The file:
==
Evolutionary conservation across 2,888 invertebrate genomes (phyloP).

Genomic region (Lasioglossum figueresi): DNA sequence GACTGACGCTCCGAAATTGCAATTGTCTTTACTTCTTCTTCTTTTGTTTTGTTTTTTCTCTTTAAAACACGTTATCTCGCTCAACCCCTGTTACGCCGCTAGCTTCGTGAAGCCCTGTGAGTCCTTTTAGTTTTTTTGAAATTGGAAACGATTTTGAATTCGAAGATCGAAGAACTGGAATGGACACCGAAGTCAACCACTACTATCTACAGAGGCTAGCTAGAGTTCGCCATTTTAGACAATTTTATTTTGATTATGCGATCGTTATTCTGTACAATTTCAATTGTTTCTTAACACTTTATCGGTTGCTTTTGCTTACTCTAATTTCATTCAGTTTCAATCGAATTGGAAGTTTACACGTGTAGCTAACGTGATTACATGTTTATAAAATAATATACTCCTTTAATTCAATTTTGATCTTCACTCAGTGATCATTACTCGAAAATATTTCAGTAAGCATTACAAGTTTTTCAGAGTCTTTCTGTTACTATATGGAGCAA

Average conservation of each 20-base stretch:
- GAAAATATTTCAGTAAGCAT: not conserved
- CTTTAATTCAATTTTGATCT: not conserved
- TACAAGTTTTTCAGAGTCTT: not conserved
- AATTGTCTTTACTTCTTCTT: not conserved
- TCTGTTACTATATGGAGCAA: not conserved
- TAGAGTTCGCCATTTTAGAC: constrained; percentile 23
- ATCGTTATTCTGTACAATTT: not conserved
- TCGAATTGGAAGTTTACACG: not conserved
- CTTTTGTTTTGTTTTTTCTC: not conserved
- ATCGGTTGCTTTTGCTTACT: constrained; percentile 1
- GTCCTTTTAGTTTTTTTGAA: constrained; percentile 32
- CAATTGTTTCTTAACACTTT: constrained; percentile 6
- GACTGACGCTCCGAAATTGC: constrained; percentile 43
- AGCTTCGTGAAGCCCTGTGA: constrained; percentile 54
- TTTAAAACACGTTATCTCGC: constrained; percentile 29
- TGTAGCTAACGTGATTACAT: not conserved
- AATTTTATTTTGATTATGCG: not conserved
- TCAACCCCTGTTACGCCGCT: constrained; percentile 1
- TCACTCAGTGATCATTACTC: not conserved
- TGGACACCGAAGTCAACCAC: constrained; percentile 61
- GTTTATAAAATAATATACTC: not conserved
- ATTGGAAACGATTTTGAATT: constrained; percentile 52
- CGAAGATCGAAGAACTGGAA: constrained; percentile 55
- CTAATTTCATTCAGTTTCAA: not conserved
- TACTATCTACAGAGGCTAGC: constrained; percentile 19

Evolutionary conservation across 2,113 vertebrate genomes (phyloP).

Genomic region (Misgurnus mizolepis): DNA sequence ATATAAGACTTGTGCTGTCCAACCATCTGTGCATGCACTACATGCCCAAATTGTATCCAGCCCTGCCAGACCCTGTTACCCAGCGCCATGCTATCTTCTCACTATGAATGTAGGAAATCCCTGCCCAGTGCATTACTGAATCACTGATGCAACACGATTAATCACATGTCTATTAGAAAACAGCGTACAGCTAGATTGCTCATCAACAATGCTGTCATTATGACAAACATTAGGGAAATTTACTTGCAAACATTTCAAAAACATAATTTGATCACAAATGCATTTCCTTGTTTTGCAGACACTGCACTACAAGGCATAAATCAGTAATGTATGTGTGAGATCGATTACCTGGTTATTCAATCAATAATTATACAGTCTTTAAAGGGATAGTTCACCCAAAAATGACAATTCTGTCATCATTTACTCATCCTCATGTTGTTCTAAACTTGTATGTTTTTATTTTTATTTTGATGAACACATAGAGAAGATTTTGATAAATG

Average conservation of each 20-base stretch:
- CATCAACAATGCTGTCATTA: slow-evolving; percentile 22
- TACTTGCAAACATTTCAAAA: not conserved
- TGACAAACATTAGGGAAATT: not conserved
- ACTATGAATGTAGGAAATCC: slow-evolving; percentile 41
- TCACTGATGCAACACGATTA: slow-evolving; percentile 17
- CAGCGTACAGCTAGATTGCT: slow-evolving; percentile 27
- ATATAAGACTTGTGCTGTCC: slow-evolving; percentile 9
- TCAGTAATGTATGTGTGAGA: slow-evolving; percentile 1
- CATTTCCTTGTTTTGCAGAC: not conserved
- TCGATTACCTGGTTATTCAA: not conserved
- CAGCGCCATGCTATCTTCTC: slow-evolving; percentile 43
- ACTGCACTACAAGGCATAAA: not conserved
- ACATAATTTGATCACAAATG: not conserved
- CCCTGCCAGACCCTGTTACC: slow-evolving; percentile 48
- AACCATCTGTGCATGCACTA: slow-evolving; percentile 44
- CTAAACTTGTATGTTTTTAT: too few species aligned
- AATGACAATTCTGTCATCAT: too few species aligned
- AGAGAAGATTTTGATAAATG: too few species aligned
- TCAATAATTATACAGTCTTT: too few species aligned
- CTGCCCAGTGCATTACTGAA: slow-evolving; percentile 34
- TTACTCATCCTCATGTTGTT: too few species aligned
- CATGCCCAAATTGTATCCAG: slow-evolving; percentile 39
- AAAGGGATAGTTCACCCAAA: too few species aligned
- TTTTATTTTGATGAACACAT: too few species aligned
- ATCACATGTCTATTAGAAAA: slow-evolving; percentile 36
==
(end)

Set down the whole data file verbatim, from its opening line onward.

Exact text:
Evolutionary conservation across 2,888 invertebrate genomes (phyloP).

Genomic region (Lasioglossum figueresi): DNA sequence GACTGACGCTCCGAAATTGCAATTGTCTTTACTTCTTCTTCTTTTGTTTTGTTTTTTCTCTTTAAAACACGTTATCTCGCTCAACCCCTGTTACGCCGCTAGCTTCGTGAAGCCCTGTGAGTCCTTTTAGTTTTTTTGAAATTGGAAACGATTTTGAATTCGAAGATCGAAGAACTGGAATGGACACCGAAGTCAACCACTACTATCTACAGAGGCTAGCTAGAGTTCGCCATTTTAGACAATTTTATTTTGATTATGCGATCGTTATTCTGTACAATTTCAATTGTTTCTTAACACTTTATCGGTTGCTTTTGCTTACTCTAATTTCATTCAGTTTCAATCGAATTGGAAGTTTACACGTGTAGCTAACGTGATTACATGTTTATAAAATAATATACTCCTTTAATTCAATTTTGATCTTCACTCAGTGATCATTACTCGAAAATATTTCAGTAAGCATTACAAGTTTTTCAGAGTCTTTCTGTTACTATATGGAGCAA

Average conservation of each 20-base stretch:
- GAAAATATTTCAGTAAGCAT: not conserved
- CTTTAATTCAATTTTGATCT: not conserved
- TACAAGTTTTTCAGAGTCTT: not conserved
- AATTGTCTTTACTTCTTCTT: not conserved
- TCTGTTACTATATGGAGCAA: not conserved
- TAGAGTTCGCCATTTTAGAC: constrained; percentile 23
- ATCGTTATTCTGTACAATTT: not conserved
- TCGAATTGGAAGTTTACACG: not conserved
- CTTTTGTTTTGTTTTTTCTC: not conserved
- ATCGGTTGCTTTTGCTTACT: constrained; percentile 1
- GTCCTTTTAGTTTTTTTGAA: constrained; percentile 32
- CAATTGTTTCTTAACACTTT: constrained; percentile 6
- GACTGACGCTCCGAAATTGC: constrained; percentile 43
- AGCTTCGTGAAGCCCTGTGA: constrained; percentile 54
- TTTAAAACACGTTATCTCGC: constrained; percentile 29
- TGTAGCTAACGTGATTACAT: not conserved
- AATTTTATTTTGATTATGCG: not conserved
- TCAACCCCTGTTACGCCGCT: constrained; percentile 1
- TCACTCAGTGATCATTACTC: not conserved
- TGGACACCGAAGTCAACCAC: constrained; percentile 61
- GTTTATAAAATAATATACTC: not conserved
- ATTGGAAACGATTTTGAATT: constrained; percentile 52
- CGAAGATCGAAGAACTGGAA: constrained; percentile 55
- CTAATTTCATTCAGTTTCAA: not conserved
- TACTATCTACAGAGGCTAGC: constrained; percentile 19

Evolutionary conservation across 2,113 vertebrate genomes (phyloP).

Genomic region (Misgurnus mizolepis): DNA sequence ATATAAGACTTGTGCTGTCCAACCATCTGTGCATGCACTACATGCCCAAATTGTATCCAGCCCTGCCAGACCCTGTTACCCAGCGCCATGCTATCTTCTCACTATGAATGTAGGAAATCCCTGCCCAGTGCATTACTGAATCACTGATGCAACACGATTAATCACATGTCTATTAGAAAACAGCGTACAGCTAGATTGCTCATCAACAATGCTGTCATTATGACAAACATTAGGGAAATTTACTTGCAAACATTTCAAAAACATAATTTGATCACAAATGCATTTCCTTGTTTTGCAGACACTGCACTACAAGGCATAAATCAGTAATGTATGTGTGAGATCGATTACCTGGTTATTCAATCAATAATTATACAGTCTTTAAAGGGATAGTTCACCCAAAAATGACAATTCTGTCATCATTTACTCATCCTCATGTTGTTCTAAACTTGTATGTTTTTATTTTTATTTTGATGAACACATAGAGAAGATTTTGATAAATG

Average conservation of each 20-base stretch:
- CATCAACAATGCTGTCATTA: slow-evolving; percentile 22
- TACTTGCAAACATTTCAAAA: not conserved
- TGACAAACATTAGGGAAATT: not conserved
- ACTATGAATGTAGGAAATCC: slow-evolving; percentile 41
- TCACTGATGCAACACGATTA: slow-evolving; percentile 17
- CAGCGTACAGCTAGATTGCT: slow-evolving; percentile 27
- ATATAAGACTTGTGCTGTCC: slow-evolving; percentile 9
- TCAGTAATGTATGTGTGAGA: slow-evolving; percentile 1
- CATTTCCTTGTTTTGCAGAC: not conserved
- TCGATTACCTGGTTATTCAA: not conserved
- CAGCGCCATGCTATCTTCTC: slow-evolving; percentile 43
- ACTGCACTACAAGGCATAAA: not conserved
- ACATAATTTGATCACAAATG: not conserved
- CCCTGCCAGACCCTGTTACC: slow-evolving; percentile 48
- AACCATCTGTGCATGCACTA: slow-evolving; percentile 44
- CTAAACTTGTATGTTTTTAT: too few species aligned
- AATGACAATTCTGTCATCAT: too few species aligned
- AGAGAAGATTTTGATAAATG: too few species aligned
- TCAATAATTATACAGTCTTT: too few species aligned
- CTGCCCAGTGCATTACTGAA: slow-evolving; percentile 34
- TTACTCATCCTCATGTTGTT: too few species aligned
- CATGCCCAAATTGTATCCAG: slow-evolving; percentile 39
- AAAGGGATAGTTCACCCAAA: too few species aligned
- TTTTATTTTGATGAACACAT: too few species aligned
- ATCACATGTCTATTAGAAAA: slow-evolving; percentile 36